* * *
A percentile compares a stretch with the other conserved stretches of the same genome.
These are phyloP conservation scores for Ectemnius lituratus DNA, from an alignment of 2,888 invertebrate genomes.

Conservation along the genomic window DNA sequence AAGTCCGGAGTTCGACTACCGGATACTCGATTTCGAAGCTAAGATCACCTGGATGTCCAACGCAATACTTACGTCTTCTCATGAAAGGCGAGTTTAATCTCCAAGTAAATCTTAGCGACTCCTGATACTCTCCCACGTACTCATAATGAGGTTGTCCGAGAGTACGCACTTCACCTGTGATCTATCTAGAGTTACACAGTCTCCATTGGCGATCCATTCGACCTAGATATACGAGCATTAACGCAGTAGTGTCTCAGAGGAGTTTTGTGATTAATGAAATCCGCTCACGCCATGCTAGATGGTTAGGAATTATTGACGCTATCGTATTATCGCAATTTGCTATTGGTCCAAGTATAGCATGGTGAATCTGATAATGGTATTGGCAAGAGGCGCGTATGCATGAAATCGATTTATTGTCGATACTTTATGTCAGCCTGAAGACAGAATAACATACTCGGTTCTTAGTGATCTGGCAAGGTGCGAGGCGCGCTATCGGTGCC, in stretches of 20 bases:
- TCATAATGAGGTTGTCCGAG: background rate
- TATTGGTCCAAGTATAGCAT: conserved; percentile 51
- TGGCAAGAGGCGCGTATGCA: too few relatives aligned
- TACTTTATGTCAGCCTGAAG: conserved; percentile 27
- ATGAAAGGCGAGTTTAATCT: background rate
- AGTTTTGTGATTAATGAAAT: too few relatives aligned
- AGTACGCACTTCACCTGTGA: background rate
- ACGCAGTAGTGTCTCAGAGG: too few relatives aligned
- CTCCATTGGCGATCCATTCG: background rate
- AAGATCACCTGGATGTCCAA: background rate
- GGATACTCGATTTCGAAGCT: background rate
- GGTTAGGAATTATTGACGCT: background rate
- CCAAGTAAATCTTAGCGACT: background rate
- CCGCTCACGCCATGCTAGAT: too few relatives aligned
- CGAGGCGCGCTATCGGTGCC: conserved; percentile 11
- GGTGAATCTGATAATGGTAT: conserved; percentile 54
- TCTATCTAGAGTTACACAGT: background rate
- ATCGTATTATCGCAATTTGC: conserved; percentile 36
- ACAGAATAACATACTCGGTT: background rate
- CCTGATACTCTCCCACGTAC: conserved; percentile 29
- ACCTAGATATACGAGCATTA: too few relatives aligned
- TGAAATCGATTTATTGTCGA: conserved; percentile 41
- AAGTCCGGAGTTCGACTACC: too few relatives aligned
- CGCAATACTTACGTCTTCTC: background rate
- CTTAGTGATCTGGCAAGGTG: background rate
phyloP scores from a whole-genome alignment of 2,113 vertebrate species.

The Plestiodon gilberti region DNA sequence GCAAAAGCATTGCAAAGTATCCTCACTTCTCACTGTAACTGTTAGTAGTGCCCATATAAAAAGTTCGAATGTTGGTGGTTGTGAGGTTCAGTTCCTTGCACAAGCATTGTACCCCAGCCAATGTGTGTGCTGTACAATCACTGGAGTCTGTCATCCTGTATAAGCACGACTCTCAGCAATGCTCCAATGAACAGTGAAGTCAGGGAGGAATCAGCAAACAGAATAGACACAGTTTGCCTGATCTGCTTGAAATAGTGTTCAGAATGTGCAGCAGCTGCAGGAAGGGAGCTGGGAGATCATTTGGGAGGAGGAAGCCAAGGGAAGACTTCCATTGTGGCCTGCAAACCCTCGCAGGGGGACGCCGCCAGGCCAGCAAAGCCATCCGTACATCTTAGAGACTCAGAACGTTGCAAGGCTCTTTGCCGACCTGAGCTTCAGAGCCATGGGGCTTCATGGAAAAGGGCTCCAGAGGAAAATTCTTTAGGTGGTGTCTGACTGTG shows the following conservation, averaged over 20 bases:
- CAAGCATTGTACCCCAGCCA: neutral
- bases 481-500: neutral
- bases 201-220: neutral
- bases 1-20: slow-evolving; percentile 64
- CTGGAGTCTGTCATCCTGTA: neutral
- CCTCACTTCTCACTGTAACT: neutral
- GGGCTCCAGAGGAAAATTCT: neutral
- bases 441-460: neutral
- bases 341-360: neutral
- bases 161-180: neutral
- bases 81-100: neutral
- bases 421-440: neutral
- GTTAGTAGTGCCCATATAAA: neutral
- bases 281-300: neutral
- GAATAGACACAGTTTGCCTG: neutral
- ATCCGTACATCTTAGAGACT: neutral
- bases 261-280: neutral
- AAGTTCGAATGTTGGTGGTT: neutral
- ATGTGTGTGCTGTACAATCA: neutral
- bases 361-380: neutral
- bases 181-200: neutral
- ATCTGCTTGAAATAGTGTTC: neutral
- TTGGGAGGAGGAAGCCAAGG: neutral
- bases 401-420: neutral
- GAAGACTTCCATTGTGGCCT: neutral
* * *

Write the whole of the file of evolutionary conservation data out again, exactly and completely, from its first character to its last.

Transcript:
A percentile compares a stretch with the other conserved stretches of the same genome.
These are phyloP conservation scores for Ectemnius lituratus DNA, from an alignment of 2,888 invertebrate genomes.

Conservation along the genomic window DNA sequence AAGTCCGGAGTTCGACTACCGGATACTCGATTTCGAAGCTAAGATCACCTGGATGTCCAACGCAATACTTACGTCTTCTCATGAAAGGCGAGTTTAATCTCCAAGTAAATCTTAGCGACTCCTGATACTCTCCCACGTACTCATAATGAGGTTGTCCGAGAGTACGCACTTCACCTGTGATCTATCTAGAGTTACACAGTCTCCATTGGCGATCCATTCGACCTAGATATACGAGCATTAACGCAGTAGTGTCTCAGAGGAGTTTTGTGATTAATGAAATCCGCTCACGCCATGCTAGATGGTTAGGAATTATTGACGCTATCGTATTATCGCAATTTGCTATTGGTCCAAGTATAGCATGGTGAATCTGATAATGGTATTGGCAAGAGGCGCGTATGCATGAAATCGATTTATTGTCGATACTTTATGTCAGCCTGAAGACAGAATAACATACTCGGTTCTTAGTGATCTGGCAAGGTGCGAGGCGCGCTATCGGTGCC, in stretches of 20 bases:
- TCATAATGAGGTTGTCCGAG: background rate
- TATTGGTCCAAGTATAGCAT: conserved; percentile 51
- TGGCAAGAGGCGCGTATGCA: too few relatives aligned
- TACTTTATGTCAGCCTGAAG: conserved; percentile 27
- ATGAAAGGCGAGTTTAATCT: background rate
- AGTTTTGTGATTAATGAAAT: too few relatives aligned
- AGTACGCACTTCACCTGTGA: background rate
- ACGCAGTAGTGTCTCAGAGG: too few relatives aligned
- CTCCATTGGCGATCCATTCG: background rate
- AAGATCACCTGGATGTCCAA: background rate
- GGATACTCGATTTCGAAGCT: background rate
- GGTTAGGAATTATTGACGCT: background rate
- CCAAGTAAATCTTAGCGACT: background rate
- CCGCTCACGCCATGCTAGAT: too few relatives aligned
- CGAGGCGCGCTATCGGTGCC: conserved; percentile 11
- GGTGAATCTGATAATGGTAT: conserved; percentile 54
- TCTATCTAGAGTTACACAGT: background rate
- ATCGTATTATCGCAATTTGC: conserved; percentile 36
- ACAGAATAACATACTCGGTT: background rate
- CCTGATACTCTCCCACGTAC: conserved; percentile 29
- ACCTAGATATACGAGCATTA: too few relatives aligned
- TGAAATCGATTTATTGTCGA: conserved; percentile 41
- AAGTCCGGAGTTCGACTACC: too few relatives aligned
- CGCAATACTTACGTCTTCTC: background rate
- CTTAGTGATCTGGCAAGGTG: background rate
phyloP scores from a whole-genome alignment of 2,113 vertebrate species.

The Plestiodon gilberti region DNA sequence GCAAAAGCATTGCAAAGTATCCTCACTTCTCACTGTAACTGTTAGTAGTGCCCATATAAAAAGTTCGAATGTTGGTGGTTGTGAGGTTCAGTTCCTTGCACAAGCATTGTACCCCAGCCAATGTGTGTGCTGTACAATCACTGGAGTCTGTCATCCTGTATAAGCACGACTCTCAGCAATGCTCCAATGAACAGTGAAGTCAGGGAGGAATCAGCAAACAGAATAGACACAGTTTGCCTGATCTGCTTGAAATAGTGTTCAGAATGTGCAGCAGCTGCAGGAAGGGAGCTGGGAGATCATTTGGGAGGAGGAAGCCAAGGGAAGACTTCCATTGTGGCCTGCAAACCCTCGCAGGGGGACGCCGCCAGGCCAGCAAAGCCATCCGTACATCTTAGAGACTCAGAACGTTGCAAGGCTCTTTGCCGACCTGAGCTTCAGAGCCATGGGGCTTCATGGAAAAGGGCTCCAGAGGAAAATTCTTTAGGTGGTGTCTGACTGTG shows the following conservation, averaged over 20 bases:
- CAAGCATTGTACCCCAGCCA: neutral
- bases 481-500: neutral
- bases 201-220: neutral
- bases 1-20: slow-evolving; percentile 64
- CTGGAGTCTGTCATCCTGTA: neutral
- CCTCACTTCTCACTGTAACT: neutral
- GGGCTCCAGAGGAAAATTCT: neutral
- bases 441-460: neutral
- bases 341-360: neutral
- bases 161-180: neutral
- bases 81-100: neutral
- bases 421-440: neutral
- GTTAGTAGTGCCCATATAAA: neutral
- bases 281-300: neutral
- GAATAGACACAGTTTGCCTG: neutral
- ATCCGTACATCTTAGAGACT: neutral
- bases 261-280: neutral
- AAGTTCGAATGTTGGTGGTT: neutral
- ATGTGTGTGCTGTACAATCA: neutral
- bases 361-380: neutral
- bases 181-200: neutral
- ATCTGCTTGAAATAGTGTTC: neutral
- TTGGGAGGAGGAAGCCAAGG: neutral
- bases 401-420: neutral
- GAAGACTTCCATTGTGGCCT: neutral